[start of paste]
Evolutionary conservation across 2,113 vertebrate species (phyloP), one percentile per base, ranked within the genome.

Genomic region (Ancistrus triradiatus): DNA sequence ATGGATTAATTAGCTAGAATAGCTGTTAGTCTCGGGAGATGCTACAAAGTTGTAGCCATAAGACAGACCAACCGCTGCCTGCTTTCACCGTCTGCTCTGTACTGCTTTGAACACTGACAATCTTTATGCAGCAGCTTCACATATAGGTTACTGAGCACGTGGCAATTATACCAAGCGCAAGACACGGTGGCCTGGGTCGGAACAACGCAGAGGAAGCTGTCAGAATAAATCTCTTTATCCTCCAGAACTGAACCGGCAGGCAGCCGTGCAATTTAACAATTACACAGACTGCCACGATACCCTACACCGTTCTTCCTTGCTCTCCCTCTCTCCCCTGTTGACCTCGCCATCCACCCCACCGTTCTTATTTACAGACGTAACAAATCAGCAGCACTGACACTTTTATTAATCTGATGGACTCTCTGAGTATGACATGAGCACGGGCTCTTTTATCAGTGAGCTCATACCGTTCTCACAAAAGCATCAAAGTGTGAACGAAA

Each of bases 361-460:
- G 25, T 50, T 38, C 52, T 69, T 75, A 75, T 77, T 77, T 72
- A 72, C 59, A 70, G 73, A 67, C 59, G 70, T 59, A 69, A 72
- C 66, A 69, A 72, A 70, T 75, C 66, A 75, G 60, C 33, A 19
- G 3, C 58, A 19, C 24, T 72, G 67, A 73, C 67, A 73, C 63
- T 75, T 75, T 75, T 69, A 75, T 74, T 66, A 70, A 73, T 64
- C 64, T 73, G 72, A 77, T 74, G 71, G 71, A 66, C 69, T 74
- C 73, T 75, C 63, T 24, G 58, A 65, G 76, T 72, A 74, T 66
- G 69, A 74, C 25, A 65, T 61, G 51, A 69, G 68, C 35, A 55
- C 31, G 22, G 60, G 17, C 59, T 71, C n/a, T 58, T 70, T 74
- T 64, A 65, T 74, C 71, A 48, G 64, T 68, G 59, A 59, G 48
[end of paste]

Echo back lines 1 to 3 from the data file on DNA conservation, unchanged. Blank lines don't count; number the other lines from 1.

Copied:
Evolutionary conservation across 2,113 vertebrate species (phyloP), one percentile per base, ranked within the genome.

Genomic region (Ancistrus triradiatus): DNA sequence ATGGATTAATTAGCTAGAATAGCTGTTAGTCTCGGGAGATGCTACAAAGTTGTAGCCATAAGACAGACCAACCGCTGCCTGCTTTCACCGTCTGCTCTGTACTGCTTTGAACACTGACAATCTTTATGCAGCAGCTTCACATATAGGTTACTGAGCACGTGGCAATTATACCAAGCGCAAGACACGGTGGCCTGGGTCGGAACAACGCAGAGGAAGCTGTCAGAATAAATCTCTTTATCCTCCAGAACTGAACCGGCAGGCAGCCGTGCAATTTAACAATTACACAGACTGCCACGATACCCTACACCGTTCTTCCTTGCTCTCCCTCTCTCCCCTGTTGACCTCGCCATCCACCCCACCGTTCTTATTTACAGACGTAACAAATCAGCAGCACTGACACTTTTATTAATCTGATGGACTCTCTGAGTATGACATGAGCACGGGCTCTTTTATCAGTGAGCTCATACCGTTCTCACAAAAGCATCAAAGTGTGAACGAAA

Each of bases 361-460: